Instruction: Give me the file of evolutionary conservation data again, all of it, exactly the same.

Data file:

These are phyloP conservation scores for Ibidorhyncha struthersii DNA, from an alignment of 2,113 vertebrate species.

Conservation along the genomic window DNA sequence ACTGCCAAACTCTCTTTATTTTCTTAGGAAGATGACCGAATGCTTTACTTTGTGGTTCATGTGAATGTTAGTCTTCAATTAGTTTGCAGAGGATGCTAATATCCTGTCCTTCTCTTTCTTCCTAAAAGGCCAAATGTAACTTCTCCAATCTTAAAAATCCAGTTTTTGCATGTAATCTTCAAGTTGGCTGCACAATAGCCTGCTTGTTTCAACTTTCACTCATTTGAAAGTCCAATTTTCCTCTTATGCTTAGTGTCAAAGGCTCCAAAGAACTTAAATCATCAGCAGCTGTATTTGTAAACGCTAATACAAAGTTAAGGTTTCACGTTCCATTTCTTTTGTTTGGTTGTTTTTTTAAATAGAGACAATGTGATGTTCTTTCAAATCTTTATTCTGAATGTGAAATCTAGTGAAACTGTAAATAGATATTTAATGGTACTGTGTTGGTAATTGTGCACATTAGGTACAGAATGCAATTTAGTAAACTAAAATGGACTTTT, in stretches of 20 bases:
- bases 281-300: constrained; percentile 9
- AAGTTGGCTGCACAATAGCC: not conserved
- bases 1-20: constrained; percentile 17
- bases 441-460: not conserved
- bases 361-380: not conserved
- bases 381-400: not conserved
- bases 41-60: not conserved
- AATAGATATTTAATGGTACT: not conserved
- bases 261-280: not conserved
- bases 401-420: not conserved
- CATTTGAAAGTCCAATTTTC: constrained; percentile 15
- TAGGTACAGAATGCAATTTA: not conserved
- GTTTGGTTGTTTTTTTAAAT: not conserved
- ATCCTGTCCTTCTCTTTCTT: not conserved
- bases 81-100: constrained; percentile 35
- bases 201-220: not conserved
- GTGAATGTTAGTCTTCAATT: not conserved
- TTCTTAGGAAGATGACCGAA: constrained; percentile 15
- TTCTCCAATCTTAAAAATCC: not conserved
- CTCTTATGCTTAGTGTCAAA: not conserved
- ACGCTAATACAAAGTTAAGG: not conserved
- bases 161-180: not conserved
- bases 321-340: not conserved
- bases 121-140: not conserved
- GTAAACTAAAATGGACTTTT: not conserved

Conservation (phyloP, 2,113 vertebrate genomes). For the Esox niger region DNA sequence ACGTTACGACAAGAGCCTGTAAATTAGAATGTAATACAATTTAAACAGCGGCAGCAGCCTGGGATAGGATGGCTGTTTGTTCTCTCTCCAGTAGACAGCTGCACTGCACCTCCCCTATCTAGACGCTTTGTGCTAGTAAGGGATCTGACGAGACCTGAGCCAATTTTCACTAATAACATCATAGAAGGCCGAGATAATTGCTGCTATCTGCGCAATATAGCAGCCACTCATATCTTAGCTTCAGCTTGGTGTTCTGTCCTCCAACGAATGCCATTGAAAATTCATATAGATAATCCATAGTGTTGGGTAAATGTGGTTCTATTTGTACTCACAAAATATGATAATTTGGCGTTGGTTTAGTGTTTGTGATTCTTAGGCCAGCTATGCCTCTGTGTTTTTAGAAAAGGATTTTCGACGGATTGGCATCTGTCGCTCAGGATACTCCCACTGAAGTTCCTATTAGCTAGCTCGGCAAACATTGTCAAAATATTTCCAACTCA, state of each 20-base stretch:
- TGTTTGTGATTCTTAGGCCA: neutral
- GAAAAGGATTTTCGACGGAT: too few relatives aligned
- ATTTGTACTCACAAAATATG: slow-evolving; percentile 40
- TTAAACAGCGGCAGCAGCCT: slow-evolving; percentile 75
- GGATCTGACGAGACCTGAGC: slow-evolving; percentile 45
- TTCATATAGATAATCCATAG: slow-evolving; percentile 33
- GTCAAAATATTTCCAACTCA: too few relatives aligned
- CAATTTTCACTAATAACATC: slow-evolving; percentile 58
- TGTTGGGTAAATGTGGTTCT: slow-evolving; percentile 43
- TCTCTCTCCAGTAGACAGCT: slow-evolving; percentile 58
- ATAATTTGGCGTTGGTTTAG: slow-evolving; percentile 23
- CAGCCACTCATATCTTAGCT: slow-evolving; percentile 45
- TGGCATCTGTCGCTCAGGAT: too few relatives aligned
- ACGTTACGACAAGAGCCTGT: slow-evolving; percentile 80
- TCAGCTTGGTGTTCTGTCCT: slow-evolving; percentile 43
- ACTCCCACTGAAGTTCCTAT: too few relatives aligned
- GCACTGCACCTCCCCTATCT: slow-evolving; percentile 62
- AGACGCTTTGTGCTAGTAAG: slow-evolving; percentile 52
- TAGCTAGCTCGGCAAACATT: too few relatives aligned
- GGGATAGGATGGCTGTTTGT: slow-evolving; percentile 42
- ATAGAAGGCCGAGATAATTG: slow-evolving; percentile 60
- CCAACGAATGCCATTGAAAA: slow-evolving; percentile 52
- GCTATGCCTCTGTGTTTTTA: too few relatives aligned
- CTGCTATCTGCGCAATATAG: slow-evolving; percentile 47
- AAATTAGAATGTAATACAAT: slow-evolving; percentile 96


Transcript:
These are phyloP conservation scores for Ibidorhyncha struthersii DNA, from an alignment of 2,113 vertebrate species.

Conservation along the genomic window DNA sequence ACTGCCAAACTCTCTTTATTTTCTTAGGAAGATGACCGAATGCTTTACTTTGTGGTTCATGTGAATGTTAGTCTTCAATTAGTTTGCAGAGGATGCTAATATCCTGTCCTTCTCTTTCTTCCTAAAAGGCCAAATGTAACTTCTCCAATCTTAAAAATCCAGTTTTTGCATGTAATCTTCAAGTTGGCTGCACAATAGCCTGCTTGTTTCAACTTTCACTCATTTGAAAGTCCAATTTTCCTCTTATGCTTAGTGTCAAAGGCTCCAAAGAACTTAAATCATCAGCAGCTGTATTTGTAAACGCTAATACAAAGTTAAGGTTTCACGTTCCATTTCTTTTGTTTGGTTGTTTTTTTAAATAGAGACAATGTGATGTTCTTTCAAATCTTTATTCTGAATGTGAAATCTAGTGAAACTGTAAATAGATATTTAATGGTACTGTGTTGGTAATTGTGCACATTAGGTACAGAATGCAATTTAGTAAACTAAAATGGACTTTT, in stretches of 20 bases:
- bases 281-300: constrained; percentile 9
- AAGTTGGCTGCACAATAGCC: not conserved
- bases 1-20: constrained; percentile 17
- bases 441-460: not conserved
- bases 361-380: not conserved
- bases 381-400: not conserved
- bases 41-60: not conserved
- AATAGATATTTAATGGTACT: not conserved
- bases 261-280: not conserved
- bases 401-420: not conserved
- CATTTGAAAGTCCAATTTTC: constrained; percentile 15
- TAGGTACAGAATGCAATTTA: not conserved
- GTTTGGTTGTTTTTTTAAAT: not conserved
- ATCCTGTCCTTCTCTTTCTT: not conserved
- bases 81-100: constrained; percentile 35
- bases 201-220: not conserved
- GTGAATGTTAGTCTTCAATT: not conserved
- TTCTTAGGAAGATGACCGAA: constrained; percentile 15
- TTCTCCAATCTTAAAAATCC: not conserved
- CTCTTATGCTTAGTGTCAAA: not conserved
- ACGCTAATACAAAGTTAAGG: not conserved
- bases 161-180: not conserved
- bases 321-340: not conserved
- bases 121-140: not conserved
- GTAAACTAAAATGGACTTTT: not conserved

Conservation (phyloP, 2,113 vertebrate genomes). For the Esox niger region DNA sequence ACGTTACGACAAGAGCCTGTAAATTAGAATGTAATACAATTTAAACAGCGGCAGCAGCCTGGGATAGGATGGCTGTTTGTTCTCTCTCCAGTAGACAGCTGCACTGCACCTCCCCTATCTAGACGCTTTGTGCTAGTAAGGGATCTGACGAGACCTGAGCCAATTTTCACTAATAACATCATAGAAGGCCGAGATAATTGCTGCTATCTGCGCAATATAGCAGCCACTCATATCTTAGCTTCAGCTTGGTGTTCTGTCCTCCAACGAATGCCATTGAAAATTCATATAGATAATCCATAGTGTTGGGTAAATGTGGTTCTATTTGTACTCACAAAATATGATAATTTGGCGTTGGTTTAGTGTTTGTGATTCTTAGGCCAGCTATGCCTCTGTGTTTTTAGAAAAGGATTTTCGACGGATTGGCATCTGTCGCTCAGGATACTCCCACTGAAGTTCCTATTAGCTAGCTCGGCAAACATTGTCAAAATATTTCCAACTCA, state of each 20-base stretch:
- TGTTTGTGATTCTTAGGCCA: neutral
- GAAAAGGATTTTCGACGGAT: too few relatives aligned
- ATTTGTACTCACAAAATATG: slow-evolving; percentile 40
- TTAAACAGCGGCAGCAGCCT: slow-evolving; percentile 75
- GGATCTGACGAGACCTGAGC: slow-evolving; percentile 45
- TTCATATAGATAATCCATAG: slow-evolving; percentile 33
- GTCAAAATATTTCCAACTCA: too few relatives aligned
- CAATTTTCACTAATAACATC: slow-evolving; percentile 58
- TGTTGGGTAAATGTGGTTCT: slow-evolving; percentile 43
- TCTCTCTCCAGTAGACAGCT: slow-evolving; percentile 58
- ATAATTTGGCGTTGGTTTAG: slow-evolving; percentile 23
- CAGCCACTCATATCTTAGCT: slow-evolving; percentile 45
- TGGCATCTGTCGCTCAGGAT: too few relatives aligned
- ACGTTACGACAAGAGCCTGT: slow-evolving; percentile 80
- TCAGCTTGGTGTTCTGTCCT: slow-evolving; percentile 43
- ACTCCCACTGAAGTTCCTAT: too few relatives aligned
- GCACTGCACCTCCCCTATCT: slow-evolving; percentile 62
- AGACGCTTTGTGCTAGTAAG: slow-evolving; percentile 52
- TAGCTAGCTCGGCAAACATT: too few relatives aligned
- GGGATAGGATGGCTGTTTGT: slow-evolving; percentile 42
- ATAGAAGGCCGAGATAATTG: slow-evolving; percentile 60
- CCAACGAATGCCATTGAAAA: slow-evolving; percentile 52
- GCTATGCCTCTGTGTTTTTA: too few relatives aligned
- CTGCTATCTGCGCAATATAG: slow-evolving; percentile 47
- AAATTAGAATGTAATACAAT: slow-evolving; percentile 96